Chrome has been causing problems ( cache issue on Windows ) for a lot of people, especially Windows users. They get the notice “Waiting for cache” in the bottom left of the window while trying to load a page. The website pauses for a few seconds or minutes whenever this happens. This may have an impact on the overall performance of your computer since system resources will be needed to try to connect. When you visit a website, your browser collects certain basic files in order to help the page load quicker the next time you go there. Because the procedure runs in the background, you wouldn’t notice it. Chrome occasionally fails to load that cache, causing the website to freeze.
You can attempt fixing the problem yourself before moving to a Chrome alternative. We’ll provide you with some pointers on how to repair the Chrome waiting for cache problem. Let’s have a look at them.
Also Read: How to Change Themes on Windows 11
What does “Waiting for cache” actually mean?
Let’s start with a simple definition of cache. The cache is the location where your internet browser, in this example Google Chrome, saves information about your browsing behaviour so that it can access frequently visited websites faster. When Chrome is unable to retrieve this information, the waiting for cache error appears on your laptop or computer. This problem is particularly frequent on Windows 10 PCs that feature a solid-state drive (SSD) rather than a hard disc drive (HDD) (Hard disc drive).
Let’s break down the fixes we have in store for you.
5 Best Ways to Fix Chrome Waiting for Cache Error
In this guide, therefore, you’ll learn some quick fixes to help you fix this bug.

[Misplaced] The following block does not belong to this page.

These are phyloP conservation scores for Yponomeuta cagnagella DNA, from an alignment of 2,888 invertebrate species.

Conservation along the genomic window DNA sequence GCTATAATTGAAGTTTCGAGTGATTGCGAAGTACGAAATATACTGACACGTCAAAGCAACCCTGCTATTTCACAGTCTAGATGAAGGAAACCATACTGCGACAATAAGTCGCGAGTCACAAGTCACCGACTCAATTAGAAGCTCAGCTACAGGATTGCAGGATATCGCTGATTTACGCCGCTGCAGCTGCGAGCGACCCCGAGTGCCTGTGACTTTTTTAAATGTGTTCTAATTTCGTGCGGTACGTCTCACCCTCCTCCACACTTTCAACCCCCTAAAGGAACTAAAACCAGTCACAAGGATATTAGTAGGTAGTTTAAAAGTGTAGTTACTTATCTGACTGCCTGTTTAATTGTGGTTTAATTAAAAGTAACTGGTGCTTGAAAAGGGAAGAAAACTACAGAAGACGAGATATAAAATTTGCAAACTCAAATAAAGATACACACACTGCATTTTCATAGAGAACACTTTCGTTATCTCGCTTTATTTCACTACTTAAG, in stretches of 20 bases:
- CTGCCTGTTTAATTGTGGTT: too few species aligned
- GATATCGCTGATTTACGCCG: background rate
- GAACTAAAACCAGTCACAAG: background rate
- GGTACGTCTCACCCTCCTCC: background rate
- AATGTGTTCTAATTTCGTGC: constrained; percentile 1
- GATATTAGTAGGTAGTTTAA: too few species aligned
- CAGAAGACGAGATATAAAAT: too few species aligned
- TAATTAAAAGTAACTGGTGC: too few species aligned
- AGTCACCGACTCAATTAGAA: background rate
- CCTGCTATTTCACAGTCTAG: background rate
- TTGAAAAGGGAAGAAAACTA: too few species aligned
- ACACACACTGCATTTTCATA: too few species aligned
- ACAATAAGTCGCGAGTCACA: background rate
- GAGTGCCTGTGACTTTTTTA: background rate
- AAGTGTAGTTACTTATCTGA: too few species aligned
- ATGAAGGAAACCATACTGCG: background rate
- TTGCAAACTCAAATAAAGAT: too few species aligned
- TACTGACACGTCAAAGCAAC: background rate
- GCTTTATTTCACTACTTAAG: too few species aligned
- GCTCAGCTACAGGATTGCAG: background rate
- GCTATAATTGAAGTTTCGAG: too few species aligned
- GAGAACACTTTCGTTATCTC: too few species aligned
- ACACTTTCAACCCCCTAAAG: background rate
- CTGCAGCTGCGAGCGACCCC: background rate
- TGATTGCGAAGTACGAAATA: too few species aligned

1. CLEAR CHROME CACHE
Chrome’s cache files might be corrupted, resulting in an error while trying to load them. To check if that helps, try deleting the cache in Chrome. Here’s how to do it.
Step 1: Launch Chrome and click on the three-dot menu in the top right corner, select More Tools and choose Clear browsing data.
Alternatively, you can also press Ctrl + Shift + Del shortcut to quickly open the Clear Browsing Data panel.
Step 2: Use the Time range option to select All time from the drop-down menu. Mark the checkboxes that read ‘Cookies and other site data’ and ‘Cached images and files’.
Lastly, hit the Clear data button.
Now relaunch Google Chrome and see if the issue is resolved.
2. PREVENT CHROME FROM WRITING CACHE
The waiting for cache issue in Chrome usually appears when the browser is unable to generate or access cache files on your computer. The problem is especially prevalent in PCs that employ a Solid-state drive (SSD) as a write cache. You might try preventing your PC from saving any cache data in certain situations to see if it helps. Here’s how to do it.
Step 1: Click on the Search tool on the Taskbar, type in device manager, and press Enter.
Step 2: In the Device Manager window, expand the Disk drives, double-click on your SSD drive to open Properties.
If you’ve multiple SSD drives on your PC, pick the one on which you’ve installed Google Chrome.
Step 3: In the Properties window, navigate to the Policies tab and uncheck the box that reads ‘Enable write caching on the device’. Lastly, click on OK.
Reboot your PC for changes to take effect and Chrome should work fine.
3. CREATE A NEW USER PROFILE
Creating a new user profile is another possible solution for the Chrome waiting for cache problem. This should start Chrome with its default settings, which should cure the problem.